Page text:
Will Smith and Martin Lawrence Bring Some Big Laughs to Rehashed ‘Bad Boys for Life’

Bad Boys for Life” is yet another attempt at continuing a franchise that began back in those sunny days when CDs were the norm. Will Smith and Martin Lawrence return to reprise roles they first played in 1995, changed a bit by time but still running around the same old explosions and choppy plotting. The approach of the movie is still self-aware, turning the actors’ current ages into one of its running themes. But what remains intact is the habit of style over any substance.

Detectives Mike Lowrey (Smith) and Marcus Burnett (Lawrence) are still chasing criminals down the streets of Miami, but Burnett is feeling the time is now to retire despite Lowrey determined to keep going forever. Burnett just turned into a grandfather, while Lowrey remains a bachelor, more committed to fighting crime than settling down (while dying his beard). But in Mexico a ruthless cartel boss, Isabel Aretas (Kate Del Castillo) has escaped from prison and reunited with her son Armando (Jacob Scipio), whom she tasks with taking over Miami’s drug trade and extracting revenge on Lowrey. It was Lowrey who put her behind bars years ago and took down her cartel boss husband. As Mexican drug lords are prone to do on screen, Aretas prays to Santa Muerte and promises Lowrey will have a slow demise. When Armando gets close to gunning the suave cop, Burnett takes it as another sign it’s time to quit. Fueled by a need to take down Aretas, Lowrey teams up with a fresh crew led by former flame Rita (Paola Nuñez).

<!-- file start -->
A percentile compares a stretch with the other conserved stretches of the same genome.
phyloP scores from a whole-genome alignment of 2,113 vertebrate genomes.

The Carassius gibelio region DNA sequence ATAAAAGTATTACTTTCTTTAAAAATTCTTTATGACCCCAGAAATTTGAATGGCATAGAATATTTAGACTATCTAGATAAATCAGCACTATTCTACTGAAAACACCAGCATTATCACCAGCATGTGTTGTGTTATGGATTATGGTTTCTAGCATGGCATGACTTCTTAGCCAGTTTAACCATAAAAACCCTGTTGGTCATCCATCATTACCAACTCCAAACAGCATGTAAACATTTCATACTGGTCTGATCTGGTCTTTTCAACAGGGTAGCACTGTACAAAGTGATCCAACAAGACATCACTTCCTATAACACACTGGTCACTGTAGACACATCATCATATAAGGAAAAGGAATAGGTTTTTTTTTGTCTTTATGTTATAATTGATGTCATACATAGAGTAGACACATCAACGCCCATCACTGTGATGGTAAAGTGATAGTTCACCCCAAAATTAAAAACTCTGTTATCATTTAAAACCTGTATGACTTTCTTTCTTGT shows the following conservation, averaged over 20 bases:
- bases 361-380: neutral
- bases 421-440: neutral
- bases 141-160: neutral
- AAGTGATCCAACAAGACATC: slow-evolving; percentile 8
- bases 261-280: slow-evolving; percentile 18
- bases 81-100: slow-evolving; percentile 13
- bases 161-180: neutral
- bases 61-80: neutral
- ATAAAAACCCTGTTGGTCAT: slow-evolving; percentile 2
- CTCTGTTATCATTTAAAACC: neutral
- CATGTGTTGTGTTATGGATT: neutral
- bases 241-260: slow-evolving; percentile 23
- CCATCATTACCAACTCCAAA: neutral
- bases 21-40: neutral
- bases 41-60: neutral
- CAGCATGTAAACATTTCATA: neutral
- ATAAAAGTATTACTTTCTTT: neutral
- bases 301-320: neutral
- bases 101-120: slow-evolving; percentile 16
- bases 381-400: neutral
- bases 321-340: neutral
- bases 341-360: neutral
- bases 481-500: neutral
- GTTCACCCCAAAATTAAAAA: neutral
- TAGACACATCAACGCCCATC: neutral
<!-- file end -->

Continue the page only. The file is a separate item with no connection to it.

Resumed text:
The “Bad Boys” films have always been more about showcasing Smith and Lawrence within absurd plotlines. It’s no surprise the original 1995 movie was the feature film debut of director Michael Bay, who basked in sumptuous cinematography that gave a fashion magazine look to a bland script. The material was elevated by Smith and Lawrence bringing their zany energy. Bay also helmed the 2003 sequel, “Bad Boys II,” which simply went off the rails with a generic plot, severed body parts and homophobic jokes.  “Bad Boys for Life” is directed by Adil El Arbi and Bilall Fallah, a duo who have directed music videos and shows like “Snowfall.” But you suspect the real brain behind it all is veteran action producer Jerry Bruckheimer, who also produced the first two movies (as well as a whole gallery of 90’s action extravaganzas). We get the same slick shots of Miami, where all is shiny and neon glow, and Smith sports great clothes while potential snitches hang out at nightclubs. The soundtrack mixes rock, rap and reggaeton to the point where the actual score by Lorne Balfe is barely noticeable.